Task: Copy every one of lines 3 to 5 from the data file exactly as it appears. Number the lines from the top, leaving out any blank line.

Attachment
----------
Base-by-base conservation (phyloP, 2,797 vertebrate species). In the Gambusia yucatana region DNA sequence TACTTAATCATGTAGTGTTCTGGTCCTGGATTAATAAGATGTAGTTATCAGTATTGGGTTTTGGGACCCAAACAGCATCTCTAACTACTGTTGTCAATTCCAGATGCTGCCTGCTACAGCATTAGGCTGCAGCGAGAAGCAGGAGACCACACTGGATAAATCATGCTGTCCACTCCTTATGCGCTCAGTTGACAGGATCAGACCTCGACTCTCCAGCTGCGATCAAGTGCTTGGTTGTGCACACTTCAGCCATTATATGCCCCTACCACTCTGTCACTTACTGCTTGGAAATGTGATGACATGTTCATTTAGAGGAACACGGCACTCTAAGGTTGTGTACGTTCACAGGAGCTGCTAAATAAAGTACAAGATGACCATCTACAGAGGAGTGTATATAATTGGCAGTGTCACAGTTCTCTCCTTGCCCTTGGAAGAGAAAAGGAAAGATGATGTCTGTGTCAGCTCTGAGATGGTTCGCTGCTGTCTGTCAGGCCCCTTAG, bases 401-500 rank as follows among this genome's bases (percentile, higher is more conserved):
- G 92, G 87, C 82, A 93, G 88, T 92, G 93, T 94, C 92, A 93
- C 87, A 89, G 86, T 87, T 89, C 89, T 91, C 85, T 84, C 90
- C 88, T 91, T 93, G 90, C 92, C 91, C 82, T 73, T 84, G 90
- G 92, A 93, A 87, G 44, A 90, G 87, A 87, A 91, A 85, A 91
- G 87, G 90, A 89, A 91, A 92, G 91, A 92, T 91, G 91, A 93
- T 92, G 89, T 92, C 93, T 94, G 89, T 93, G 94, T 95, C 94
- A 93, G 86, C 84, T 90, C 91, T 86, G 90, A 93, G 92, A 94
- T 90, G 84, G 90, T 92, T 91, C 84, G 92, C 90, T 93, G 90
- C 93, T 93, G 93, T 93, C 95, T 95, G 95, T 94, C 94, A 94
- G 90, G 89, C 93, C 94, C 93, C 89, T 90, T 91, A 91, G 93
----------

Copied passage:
- C 87, A 89, G 86, T 87, T 89, C 89, T 91, C 85, T 84, C 90
- C 88, T 91, T 93, G 90, C 92, C 91, C 82, T 73, T 84, G 90
- G 92, A 93, A 87, G 44, A 90, G 87, A 87, A 91, A 85, A 91